Limb ischemia, an alarm signal to a thromboembolic cascade - renal infarction and nephrectomy followed by surgical suppression of the left atrial appendage

Vol. 57 No. 2 Suppl., 2016
This supplement was not sponsored by Outside Organizations.


Cosmin Carasca, Angela Borda, Alexandru Incze, Emilian Carasca, Attila Frigy, Horatiu Suciu

We present the case of a 55-year-old male with mild hypertension and brief episodes of paroxysmal self-limiting atrial fibrillation (AF) since 2010. Despite a small cardioembolic risk score, CHA2DS2-Vasc=1 (Congestive heart failure, Hypertension, Age>=75, Diabetes melitus, prior Stroke), the patient is effectively anticoagulated using acenocumarol. In December 2014, he showed signs of plantar transitory ischemia, for which he did not address the doctor. In early January 2015, he urgently presented at the hospital with left renal pain, caused by a renal infarction, diagnosed by computed tomography (CT) angiography. Left nephrectomy was performed with pathological confirmation. He was discharged with effective anticoagulation treatment. Within the next two weeks, he suffered a transitory ischemic event and a stroke, associated with right sided hemiparesis. On admission, AF was found and converted to sinus rhythm with effective anticoagulation - international normalized ratio (INR) of 2.12. Transthoracic echocardiography detected no pathological findings. Transesophageal echocardiography showed an expended left atrial appendage (LAA) with a slow blood flow (0.2 m/s) and spontaneous echocontrast. Considering these clinical circumstances, surgical LAA suppression was decided on as a last therapeutic resort. Postoperative evolution was favorable; the patient is still free of ischemic events, one year post-intervention. Some morphological and hemodynamic characteristics of LAA may add additional thromboembolic risk factors, not included in scores. Removing them by surgical LAA suppression may decrease the risk of cardioembolic events. Intraoperative presence of thrombus makes it an indisputable proof.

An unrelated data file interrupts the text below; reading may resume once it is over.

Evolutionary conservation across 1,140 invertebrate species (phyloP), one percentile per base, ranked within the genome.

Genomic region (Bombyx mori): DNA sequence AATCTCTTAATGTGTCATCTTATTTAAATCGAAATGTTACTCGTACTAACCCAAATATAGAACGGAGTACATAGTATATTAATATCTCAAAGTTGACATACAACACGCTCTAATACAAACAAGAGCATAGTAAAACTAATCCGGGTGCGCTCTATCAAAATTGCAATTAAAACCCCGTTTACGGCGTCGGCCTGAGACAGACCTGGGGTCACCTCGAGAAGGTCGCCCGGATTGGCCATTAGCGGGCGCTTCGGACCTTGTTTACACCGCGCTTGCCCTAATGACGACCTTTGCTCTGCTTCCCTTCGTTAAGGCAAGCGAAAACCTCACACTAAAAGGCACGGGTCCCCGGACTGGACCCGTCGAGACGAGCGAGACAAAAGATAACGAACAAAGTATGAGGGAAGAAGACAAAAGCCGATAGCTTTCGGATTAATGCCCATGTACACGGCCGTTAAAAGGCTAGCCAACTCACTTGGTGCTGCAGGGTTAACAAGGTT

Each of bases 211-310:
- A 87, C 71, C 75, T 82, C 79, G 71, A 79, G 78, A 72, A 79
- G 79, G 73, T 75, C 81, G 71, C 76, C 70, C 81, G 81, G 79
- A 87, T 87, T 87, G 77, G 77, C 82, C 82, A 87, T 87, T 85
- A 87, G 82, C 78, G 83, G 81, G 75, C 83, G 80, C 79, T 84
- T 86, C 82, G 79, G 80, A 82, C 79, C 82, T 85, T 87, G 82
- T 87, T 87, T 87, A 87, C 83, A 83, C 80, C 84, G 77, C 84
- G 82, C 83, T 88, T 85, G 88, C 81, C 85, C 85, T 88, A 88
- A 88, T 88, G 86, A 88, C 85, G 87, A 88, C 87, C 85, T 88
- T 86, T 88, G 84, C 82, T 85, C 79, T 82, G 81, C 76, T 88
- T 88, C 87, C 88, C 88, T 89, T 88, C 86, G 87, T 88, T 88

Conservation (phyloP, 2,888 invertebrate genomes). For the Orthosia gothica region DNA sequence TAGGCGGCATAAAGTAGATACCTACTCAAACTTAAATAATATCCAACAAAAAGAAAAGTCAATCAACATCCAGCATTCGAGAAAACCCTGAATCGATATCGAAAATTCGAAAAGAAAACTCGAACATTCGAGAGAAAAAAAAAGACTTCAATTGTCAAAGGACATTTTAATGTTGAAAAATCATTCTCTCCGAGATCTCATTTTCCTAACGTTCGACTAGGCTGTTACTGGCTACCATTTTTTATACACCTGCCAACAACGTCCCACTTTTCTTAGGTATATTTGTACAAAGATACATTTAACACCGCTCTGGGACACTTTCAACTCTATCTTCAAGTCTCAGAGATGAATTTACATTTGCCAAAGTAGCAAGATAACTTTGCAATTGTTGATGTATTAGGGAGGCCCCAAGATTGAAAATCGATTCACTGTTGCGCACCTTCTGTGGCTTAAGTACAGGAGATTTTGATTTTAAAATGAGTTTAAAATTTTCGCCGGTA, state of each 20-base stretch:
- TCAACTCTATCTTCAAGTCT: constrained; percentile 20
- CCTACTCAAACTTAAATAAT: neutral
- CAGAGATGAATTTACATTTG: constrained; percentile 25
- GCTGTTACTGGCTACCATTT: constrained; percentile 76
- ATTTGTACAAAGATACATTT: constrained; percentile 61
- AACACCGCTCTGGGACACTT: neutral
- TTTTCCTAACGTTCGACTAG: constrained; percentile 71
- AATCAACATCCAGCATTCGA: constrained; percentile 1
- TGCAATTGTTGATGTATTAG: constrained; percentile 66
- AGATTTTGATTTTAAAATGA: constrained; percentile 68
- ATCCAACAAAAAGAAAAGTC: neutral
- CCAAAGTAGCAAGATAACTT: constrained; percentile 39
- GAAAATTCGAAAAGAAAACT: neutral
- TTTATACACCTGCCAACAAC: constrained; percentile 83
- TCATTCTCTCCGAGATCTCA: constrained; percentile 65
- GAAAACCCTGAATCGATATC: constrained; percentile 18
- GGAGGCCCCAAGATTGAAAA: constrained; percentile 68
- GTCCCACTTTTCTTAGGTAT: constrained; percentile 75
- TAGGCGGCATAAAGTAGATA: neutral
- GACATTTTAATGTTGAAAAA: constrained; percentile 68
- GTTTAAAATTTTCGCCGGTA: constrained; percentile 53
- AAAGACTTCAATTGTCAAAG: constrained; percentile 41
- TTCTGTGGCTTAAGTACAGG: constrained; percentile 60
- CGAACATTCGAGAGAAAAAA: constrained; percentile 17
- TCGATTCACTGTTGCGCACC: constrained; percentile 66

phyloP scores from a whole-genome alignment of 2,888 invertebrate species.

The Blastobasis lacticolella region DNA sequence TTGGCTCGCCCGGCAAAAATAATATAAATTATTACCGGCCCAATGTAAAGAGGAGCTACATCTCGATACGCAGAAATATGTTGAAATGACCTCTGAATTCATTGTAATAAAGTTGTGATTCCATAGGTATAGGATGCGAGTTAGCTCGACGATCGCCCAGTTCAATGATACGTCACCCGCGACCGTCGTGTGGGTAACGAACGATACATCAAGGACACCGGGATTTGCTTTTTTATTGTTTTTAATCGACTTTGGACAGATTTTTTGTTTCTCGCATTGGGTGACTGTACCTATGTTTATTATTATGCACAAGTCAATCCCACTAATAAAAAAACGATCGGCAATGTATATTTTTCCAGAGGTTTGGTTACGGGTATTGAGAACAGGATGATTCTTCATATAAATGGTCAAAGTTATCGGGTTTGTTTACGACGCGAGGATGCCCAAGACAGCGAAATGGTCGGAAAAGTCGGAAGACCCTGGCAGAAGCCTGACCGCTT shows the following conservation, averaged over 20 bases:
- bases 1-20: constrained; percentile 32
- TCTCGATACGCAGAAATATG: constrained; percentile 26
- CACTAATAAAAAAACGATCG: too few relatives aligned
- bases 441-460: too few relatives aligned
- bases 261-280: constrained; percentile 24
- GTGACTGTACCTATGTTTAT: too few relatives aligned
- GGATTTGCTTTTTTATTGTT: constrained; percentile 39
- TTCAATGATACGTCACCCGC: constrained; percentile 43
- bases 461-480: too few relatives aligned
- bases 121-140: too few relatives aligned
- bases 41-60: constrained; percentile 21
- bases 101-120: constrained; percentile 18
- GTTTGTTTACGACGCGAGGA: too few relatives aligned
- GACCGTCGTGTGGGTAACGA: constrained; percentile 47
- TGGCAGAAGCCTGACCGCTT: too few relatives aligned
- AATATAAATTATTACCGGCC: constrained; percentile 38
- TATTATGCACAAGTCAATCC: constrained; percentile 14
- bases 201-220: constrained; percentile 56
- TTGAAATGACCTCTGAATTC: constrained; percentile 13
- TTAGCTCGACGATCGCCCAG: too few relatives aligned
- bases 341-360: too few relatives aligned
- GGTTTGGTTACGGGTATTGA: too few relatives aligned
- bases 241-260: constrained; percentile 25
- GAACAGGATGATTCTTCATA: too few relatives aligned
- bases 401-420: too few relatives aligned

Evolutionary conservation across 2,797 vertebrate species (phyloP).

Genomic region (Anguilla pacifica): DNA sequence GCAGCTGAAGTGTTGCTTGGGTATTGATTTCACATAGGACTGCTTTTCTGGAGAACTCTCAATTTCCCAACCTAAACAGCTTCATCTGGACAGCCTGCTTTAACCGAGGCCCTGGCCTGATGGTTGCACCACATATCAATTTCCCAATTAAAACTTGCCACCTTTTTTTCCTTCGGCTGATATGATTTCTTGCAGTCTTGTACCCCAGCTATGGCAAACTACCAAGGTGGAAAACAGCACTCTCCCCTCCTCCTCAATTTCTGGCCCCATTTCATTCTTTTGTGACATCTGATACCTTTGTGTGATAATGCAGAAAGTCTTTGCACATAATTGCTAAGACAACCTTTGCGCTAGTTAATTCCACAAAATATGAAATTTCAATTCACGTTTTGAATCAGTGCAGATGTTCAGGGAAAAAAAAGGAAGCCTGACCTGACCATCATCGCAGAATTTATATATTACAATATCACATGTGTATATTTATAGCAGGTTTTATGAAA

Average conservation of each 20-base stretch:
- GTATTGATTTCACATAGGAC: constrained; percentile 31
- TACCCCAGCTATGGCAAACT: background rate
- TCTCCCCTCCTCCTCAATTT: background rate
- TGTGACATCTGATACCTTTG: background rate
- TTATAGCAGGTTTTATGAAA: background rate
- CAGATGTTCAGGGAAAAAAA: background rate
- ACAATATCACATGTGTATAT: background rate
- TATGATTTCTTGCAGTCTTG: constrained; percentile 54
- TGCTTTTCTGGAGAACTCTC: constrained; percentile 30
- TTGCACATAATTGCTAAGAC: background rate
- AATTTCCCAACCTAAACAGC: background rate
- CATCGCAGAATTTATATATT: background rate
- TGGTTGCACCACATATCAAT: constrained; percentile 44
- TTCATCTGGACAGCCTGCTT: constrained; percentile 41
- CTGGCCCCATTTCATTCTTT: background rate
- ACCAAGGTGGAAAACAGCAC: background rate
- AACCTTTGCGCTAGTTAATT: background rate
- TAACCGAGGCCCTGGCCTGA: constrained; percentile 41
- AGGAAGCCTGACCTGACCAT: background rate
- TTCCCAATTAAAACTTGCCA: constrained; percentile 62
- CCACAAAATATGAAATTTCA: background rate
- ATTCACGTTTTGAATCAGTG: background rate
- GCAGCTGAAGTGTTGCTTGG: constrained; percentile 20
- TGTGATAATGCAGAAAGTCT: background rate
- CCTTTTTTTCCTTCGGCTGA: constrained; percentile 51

Corresponding author: Cosmin Carasca, Resident Doctor, PhD Student; e-mail:

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Vitorino Modesto dos Santos, Sandro Pinheiro Melim, Priscilla Souza de Faria, Viviane Vieira Passini, Mayza Lemes Duarte, Renata Athayde Casasanta

Plasma cell leukemia is very rare condition characterized by malignant proliferation of plasma cells in blood and bone marrow, which is aggressive and has a short survival even with conventional treatment. This ominous entity may be primary, or develops secondarily during the course of multiple myeloma. A 53-year-old Brazilian woman with multiple myeloma is described with bone marrow evaluation revealing 25% plasma cells. The quantification of plasma cell infiltration in bone marrow aspirate and immunohistochemistry study revealed consistent features of myeloma and plasma cell leukemia, and lambda light chain expression. Worthy of note was the absence of CD56 expression and the expression of CD20; moreover, 23% of circulating plasma cells were detected in peripheral blood smears. Therefore, the diagnosis of plasma cell leukemia was characterized and therapeutic schedules with dexamethasone, thalidomide, cisplatin, doxorubicin, cyclophosphamide, and etoposide were utilized. With significant clinical improvement, the patient is currently waiting for bone marrow transplant.

Corresponding author: Vitorino Modesto dos Santos, Professor, MD, PhD; e-mail:

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